Research — Then and Now

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I’ll never forget my first research assignment. My teacher asked me to put together a short history of the community in which I lived. So I walked to the center of our small village, I found the oldest man in our town, and I asked him to tell me everything he remembered.

Okay, so maybe I’m not really that old, but I think I have officially crossed over from the cool, young teacher to the old curmudgeon. I’ve become one of those guys who says, “I remember when I was in school . . . ,” or “Students today don’t know how good they have it.”

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Images from Wikimedia

Obviously, the research process has changed dramatically during the last 50 years. I wrote my first research paper when I was a senior in high school during the spring of 1969. I chose to write about the USS Pueblo, an American ship that was captured by North Korea in January 1968, because the ship was supposedly spying in Korean waters. The captain, Lloyd M. Bucher, and his 82 crew members were held hostage and tortured for 11 months before they were finally released. Naturally, this story was big news at that time, and I wanted to know more about it.

So, first, I Googled the words “Bucher” and “Pueblo,” and I found 10 million articles on the subject. Then, I printed the first five articles on the list, I read them, and I wrote the paper. The whole process took maybe an hour. No, that was not the case. The research process was a bit more complicated back then.

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First, I went to our school’s library, and I began to look through The Readers’ Guide to Periodical Literature. This was a small, green, weekly periodical that catalogued all the magazine articles written during the previous week. Eventually, these weekly editions were combined to form bigger volumes that covered a month or two or even an entire year or more. The hardbound version of the annual edition weighed about 40 pounds, and each library had two professional weightlifters on the staff to help researchers go through these volumes. Today, in fact, since those old volumes are no longer needed, the government uses them to reinforce bridge supports along the Hudson and Mohawk Rivers.

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As I looked through The Readers’ Guide, I also had to consult the list of magazines that our library carried to see if the articles I sought would be available. Since I attended a small, Catholic school, our periodical collection was somewhat limited. (I think we had Time, Newsweek, and Sports Illustrated.) Then, once I found a few articles that I thought were appropriate and were available, I had to go to the stacks of magazines that were shelved in a special section. At that point, too, I usually said a short, two-part prayer: I prayed that, first, the magazine itself would be in the right spot, and, second, that the article would still be in the magazine. Believe it or not, some Catholic-school-boy classmates were known to steal a magazine or to rip an article out of a magazine if they needed it for their own research papers.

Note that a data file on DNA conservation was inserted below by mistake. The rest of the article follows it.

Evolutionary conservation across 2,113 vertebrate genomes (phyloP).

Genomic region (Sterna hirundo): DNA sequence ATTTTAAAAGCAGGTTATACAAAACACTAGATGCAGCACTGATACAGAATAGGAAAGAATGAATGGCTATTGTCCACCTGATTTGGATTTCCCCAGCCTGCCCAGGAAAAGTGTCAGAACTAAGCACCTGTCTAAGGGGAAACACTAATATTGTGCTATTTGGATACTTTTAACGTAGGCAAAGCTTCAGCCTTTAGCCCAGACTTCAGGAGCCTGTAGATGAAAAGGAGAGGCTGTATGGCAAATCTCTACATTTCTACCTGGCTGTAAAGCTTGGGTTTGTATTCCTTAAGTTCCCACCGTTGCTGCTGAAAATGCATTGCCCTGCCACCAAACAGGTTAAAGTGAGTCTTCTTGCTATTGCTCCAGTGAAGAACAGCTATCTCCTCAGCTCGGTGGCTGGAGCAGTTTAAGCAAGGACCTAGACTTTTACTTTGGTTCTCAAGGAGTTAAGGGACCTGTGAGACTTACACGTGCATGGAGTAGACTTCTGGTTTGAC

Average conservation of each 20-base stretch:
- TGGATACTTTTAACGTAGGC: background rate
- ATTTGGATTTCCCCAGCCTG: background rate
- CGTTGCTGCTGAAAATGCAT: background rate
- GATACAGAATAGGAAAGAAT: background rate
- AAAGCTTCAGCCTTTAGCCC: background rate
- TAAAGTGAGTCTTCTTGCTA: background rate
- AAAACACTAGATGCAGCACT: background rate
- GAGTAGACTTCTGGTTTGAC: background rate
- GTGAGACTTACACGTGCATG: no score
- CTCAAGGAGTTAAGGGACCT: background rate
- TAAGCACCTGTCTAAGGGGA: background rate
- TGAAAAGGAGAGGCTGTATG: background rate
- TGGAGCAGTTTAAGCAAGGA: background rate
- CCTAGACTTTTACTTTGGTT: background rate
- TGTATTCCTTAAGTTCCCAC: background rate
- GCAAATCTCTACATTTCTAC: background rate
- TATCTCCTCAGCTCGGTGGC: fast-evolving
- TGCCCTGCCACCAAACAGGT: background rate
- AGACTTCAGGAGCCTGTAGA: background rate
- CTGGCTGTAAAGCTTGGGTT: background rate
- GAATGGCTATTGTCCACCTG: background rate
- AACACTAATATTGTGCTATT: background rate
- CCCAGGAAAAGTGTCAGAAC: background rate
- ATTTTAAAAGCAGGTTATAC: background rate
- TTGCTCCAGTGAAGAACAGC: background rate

Why would anyone steal or rip an article out of a magazine if he could just as easily make a copy? Because he couldn’t just as easily make a copy. Our school library didn’t get its first copier until later that year (a big deal, believe me). So if my prayers were answered and I actually found the article I needed, then I had to do something almost unimaginable to today’s students: I had to read the article and actually take notes on it. While that particular step involved a lot more work than printing and highlighting the key information, I have a feeling I had a better understanding of my material as a result.

Image from Wikimedia

Finally, once I had all my ideas and sources organized, I had to sit down at an old manual typewriter, with erasable bond paper, and pound the keys until I got blisters on my fingertips. If I made a mistake, I had to actually erase the error and type it again. If I decided to move a paragraph, I had to retype the whole page. And if I wanted to check the spelling and the grammar when I was finished, I had to do it myself. Sometimes I wonder how I ever survived the twentieth century.

So am I really an old curmudgeon? No, not really. I love the students here at Hudson Valley Community College, and I love helping them with their research papers. But when one of them starts to complain about how hard the whole process is, I get a faraway look in my eyes, and I say, “Son, let me tell you about the research process when I was a boy.”

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Jim LaBate works as a writing specialist in The Writing Center at Hudson Valley Community College (HVCC) in Troy, New York.

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